In Count IV, Plaintiffs allege a claim of inducement of breaches of fiduciary duty and duty of loyalty. In support of that claim, Plaintiffs allege that Butler was a corporate officer and as such, owed Plaintiffs a heightened fiduciary duty. First Amended Complaint, ¶ 95. Plaintiffs further allege that, as an employee, Butler owed Plaintiffs a duty of loyalty that included a duty not to commence business as or with a rival while still in Plaintiffs' service and not to act contrary to Plaintiffs' interests during the course of his employment. Id., ¶ 121. Plaintiffs assert that Butler breached these duties not only by communicating customer information, but also by competing with Plaintiffs and diverting customers to Blackstone and the Panacea Defendants, while he was still employed by Plaintiffs. Id., ¶ 97, 110. Indeed, the First Amended Complaint contains a detailed list of alleged competitive activities by Butler that includes conduct beyond misappropriation of trade secrets, including arranging and attending meetings with Plaintiffs' customers to show off Blackstone products and selling Blackstone products. Id., ¶ 76. According to Plaintiffs, Blackstone and the Panacea Defendants "were aware of, encouraged and induced these breaches of fiduciary duty and duty of loyalty" and knowingly accepted benefits resulting from the breaches. Id., ¶ 123, 125. Clearly, Count IV as alleged stems from conduct other than misappropriation of trade secrets, and thus, it is not preempted by the ITSA.*fn2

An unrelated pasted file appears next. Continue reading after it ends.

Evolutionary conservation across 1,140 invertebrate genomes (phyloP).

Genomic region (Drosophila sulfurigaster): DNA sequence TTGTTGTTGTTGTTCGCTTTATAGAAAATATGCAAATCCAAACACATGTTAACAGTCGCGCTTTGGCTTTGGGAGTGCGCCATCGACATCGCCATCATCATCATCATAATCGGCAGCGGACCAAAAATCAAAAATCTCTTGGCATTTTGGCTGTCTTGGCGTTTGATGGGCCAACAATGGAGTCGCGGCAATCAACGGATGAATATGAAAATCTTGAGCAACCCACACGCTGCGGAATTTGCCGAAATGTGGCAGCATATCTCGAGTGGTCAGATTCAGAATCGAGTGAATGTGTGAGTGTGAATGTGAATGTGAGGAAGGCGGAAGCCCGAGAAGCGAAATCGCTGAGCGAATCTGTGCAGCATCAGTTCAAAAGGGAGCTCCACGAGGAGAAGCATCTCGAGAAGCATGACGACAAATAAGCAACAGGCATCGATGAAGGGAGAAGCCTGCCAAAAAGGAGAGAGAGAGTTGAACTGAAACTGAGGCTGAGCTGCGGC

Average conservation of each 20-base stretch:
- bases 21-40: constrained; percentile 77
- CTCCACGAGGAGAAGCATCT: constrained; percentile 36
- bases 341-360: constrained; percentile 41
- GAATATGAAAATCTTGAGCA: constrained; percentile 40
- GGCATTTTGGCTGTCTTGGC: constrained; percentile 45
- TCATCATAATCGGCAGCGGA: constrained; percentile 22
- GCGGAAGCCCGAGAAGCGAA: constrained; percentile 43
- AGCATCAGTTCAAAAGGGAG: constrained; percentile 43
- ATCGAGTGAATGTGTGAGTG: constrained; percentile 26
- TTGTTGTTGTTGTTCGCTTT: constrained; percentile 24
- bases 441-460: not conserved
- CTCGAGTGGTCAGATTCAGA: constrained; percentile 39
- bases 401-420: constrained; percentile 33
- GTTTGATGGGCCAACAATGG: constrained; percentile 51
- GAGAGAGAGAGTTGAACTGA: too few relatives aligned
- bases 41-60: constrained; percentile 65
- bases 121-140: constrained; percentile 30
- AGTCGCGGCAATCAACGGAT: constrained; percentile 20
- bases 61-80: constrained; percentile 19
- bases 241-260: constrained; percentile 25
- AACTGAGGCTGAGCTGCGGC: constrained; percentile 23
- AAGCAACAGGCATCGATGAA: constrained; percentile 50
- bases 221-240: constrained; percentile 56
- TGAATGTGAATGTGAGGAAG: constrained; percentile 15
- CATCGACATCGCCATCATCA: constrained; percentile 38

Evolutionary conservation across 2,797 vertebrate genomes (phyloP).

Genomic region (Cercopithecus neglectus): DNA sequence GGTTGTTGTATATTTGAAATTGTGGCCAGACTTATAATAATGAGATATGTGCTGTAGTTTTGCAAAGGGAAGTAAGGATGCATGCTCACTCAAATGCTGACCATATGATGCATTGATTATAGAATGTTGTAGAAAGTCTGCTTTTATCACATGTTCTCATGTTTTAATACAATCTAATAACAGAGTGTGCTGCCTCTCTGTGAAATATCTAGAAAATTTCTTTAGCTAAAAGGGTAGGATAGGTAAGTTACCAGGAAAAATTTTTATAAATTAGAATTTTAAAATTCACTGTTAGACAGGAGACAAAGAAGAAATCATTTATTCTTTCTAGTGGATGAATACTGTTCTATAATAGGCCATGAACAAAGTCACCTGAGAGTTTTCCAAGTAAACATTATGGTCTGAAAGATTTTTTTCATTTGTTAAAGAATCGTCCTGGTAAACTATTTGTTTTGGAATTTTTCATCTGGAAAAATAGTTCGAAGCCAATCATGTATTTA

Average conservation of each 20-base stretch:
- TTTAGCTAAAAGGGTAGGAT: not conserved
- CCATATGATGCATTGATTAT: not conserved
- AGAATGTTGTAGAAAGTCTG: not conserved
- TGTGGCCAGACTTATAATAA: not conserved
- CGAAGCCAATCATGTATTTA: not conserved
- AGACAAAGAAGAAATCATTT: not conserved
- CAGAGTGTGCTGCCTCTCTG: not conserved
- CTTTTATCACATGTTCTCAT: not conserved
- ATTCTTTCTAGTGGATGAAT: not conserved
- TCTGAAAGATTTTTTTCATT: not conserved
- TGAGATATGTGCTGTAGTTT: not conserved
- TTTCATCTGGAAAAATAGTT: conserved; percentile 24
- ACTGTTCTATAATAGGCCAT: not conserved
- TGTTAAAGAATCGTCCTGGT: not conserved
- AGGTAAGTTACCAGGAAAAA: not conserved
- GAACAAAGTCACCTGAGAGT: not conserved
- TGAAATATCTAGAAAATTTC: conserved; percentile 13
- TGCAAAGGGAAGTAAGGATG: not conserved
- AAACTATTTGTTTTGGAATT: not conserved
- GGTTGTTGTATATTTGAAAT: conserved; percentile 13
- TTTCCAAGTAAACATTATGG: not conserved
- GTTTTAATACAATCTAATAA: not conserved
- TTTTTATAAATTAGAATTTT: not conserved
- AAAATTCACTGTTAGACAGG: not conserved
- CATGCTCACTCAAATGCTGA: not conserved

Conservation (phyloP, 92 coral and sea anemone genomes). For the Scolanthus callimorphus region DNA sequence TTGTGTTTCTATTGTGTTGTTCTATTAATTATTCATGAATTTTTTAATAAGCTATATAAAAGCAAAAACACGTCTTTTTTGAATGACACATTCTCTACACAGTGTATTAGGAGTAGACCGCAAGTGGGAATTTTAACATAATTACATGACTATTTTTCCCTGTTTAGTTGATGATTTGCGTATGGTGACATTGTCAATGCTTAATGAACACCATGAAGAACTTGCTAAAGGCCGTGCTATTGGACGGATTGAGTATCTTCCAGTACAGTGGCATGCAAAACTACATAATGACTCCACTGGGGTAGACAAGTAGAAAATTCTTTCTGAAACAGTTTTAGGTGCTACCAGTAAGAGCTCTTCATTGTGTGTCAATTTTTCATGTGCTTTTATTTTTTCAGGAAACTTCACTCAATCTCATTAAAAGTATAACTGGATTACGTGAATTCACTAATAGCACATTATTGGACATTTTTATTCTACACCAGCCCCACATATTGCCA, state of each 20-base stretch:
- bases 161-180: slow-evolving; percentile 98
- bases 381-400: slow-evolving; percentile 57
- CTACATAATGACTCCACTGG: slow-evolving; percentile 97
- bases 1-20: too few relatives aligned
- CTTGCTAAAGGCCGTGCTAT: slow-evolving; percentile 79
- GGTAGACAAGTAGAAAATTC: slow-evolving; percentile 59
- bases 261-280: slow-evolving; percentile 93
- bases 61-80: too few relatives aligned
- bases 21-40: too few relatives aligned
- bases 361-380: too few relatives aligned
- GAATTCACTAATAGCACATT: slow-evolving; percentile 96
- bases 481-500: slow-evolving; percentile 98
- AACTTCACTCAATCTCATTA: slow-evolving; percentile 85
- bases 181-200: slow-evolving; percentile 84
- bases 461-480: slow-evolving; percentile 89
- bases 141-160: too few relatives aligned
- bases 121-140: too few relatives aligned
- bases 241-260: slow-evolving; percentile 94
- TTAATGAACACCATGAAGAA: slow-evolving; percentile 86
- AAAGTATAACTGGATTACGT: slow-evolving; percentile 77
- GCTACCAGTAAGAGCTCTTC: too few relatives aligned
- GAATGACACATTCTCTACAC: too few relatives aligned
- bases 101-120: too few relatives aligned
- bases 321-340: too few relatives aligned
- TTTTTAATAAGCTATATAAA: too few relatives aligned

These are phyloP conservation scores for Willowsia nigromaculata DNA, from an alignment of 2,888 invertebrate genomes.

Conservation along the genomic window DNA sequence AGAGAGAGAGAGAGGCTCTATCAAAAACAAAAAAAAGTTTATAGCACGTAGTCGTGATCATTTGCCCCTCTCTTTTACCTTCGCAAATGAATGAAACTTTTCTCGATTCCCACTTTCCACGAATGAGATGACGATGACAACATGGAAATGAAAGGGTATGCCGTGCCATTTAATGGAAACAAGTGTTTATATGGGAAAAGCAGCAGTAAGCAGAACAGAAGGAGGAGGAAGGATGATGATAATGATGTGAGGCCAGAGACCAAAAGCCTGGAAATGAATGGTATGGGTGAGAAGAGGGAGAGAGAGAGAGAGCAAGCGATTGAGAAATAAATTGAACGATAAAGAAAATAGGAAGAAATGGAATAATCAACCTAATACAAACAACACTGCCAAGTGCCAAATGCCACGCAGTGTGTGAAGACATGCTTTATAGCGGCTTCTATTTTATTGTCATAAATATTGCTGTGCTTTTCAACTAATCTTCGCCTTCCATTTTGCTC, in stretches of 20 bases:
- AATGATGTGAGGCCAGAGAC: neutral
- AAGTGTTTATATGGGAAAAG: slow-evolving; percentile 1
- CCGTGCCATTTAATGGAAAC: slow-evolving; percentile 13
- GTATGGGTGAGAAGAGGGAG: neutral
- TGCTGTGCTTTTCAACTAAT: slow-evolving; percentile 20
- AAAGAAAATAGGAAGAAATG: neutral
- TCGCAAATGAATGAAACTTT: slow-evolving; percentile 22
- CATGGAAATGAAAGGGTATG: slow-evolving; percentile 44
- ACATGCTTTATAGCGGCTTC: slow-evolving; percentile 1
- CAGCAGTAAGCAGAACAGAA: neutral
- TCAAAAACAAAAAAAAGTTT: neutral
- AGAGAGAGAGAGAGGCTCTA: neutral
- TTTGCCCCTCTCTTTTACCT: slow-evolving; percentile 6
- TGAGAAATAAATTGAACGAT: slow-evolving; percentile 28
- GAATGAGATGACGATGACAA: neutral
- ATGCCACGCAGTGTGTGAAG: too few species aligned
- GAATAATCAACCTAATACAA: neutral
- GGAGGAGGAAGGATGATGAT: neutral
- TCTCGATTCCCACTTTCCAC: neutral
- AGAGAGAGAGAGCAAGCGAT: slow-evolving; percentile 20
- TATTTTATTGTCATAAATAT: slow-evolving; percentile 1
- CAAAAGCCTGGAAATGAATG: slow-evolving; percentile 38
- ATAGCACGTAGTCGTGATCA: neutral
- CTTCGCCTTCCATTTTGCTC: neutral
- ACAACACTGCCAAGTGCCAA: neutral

In Count V, Plaintiffs allege tortious interference with contract. Specifically, Plaintiffs allege in part that Blackstone and the Panacea Defendants induced and encouraged Defendant Butler: (1) to breach the June 2000 and July 2001 Agreements by engaging in competitive activities while still an employee of Plaintiffs in violation of ¶ 3 of the Agreements, and (2) to compete against Plaintiffs both before and after his employment was terminated and to solicit Plaintiffs' customers and former customers in violation of ¶ 3 of the Agreements. First Amended Complaint, ¶ 131. While the Agreements purport to protect confidential information that could constitute trade secrets, they also contain provisions unrelated to the misappropriation of trade secrets. See e.g. June 2000 Agreement, ¶ 3; July 2001 Agreement, ¶¶ 3-4. For example, the July 2001 Agreement contains an express restriction of activity during employment as follows: "Employee agrees to devote his/her entire time and best effort to the business activities of the Company and not to engage directly or indirectly in any other business activities than those of the [Plaintiffs]." July 2001 Agreement, ¶ 3. Plaintiffs assert that Blackstone and the Panacea Defendants induced Butler to commit breaches in addition to the communication of confidential information. Again, Count IV as alleged stems from conduct other than misappropriation of trade secrets and, thus, is not preempted by the ITSA.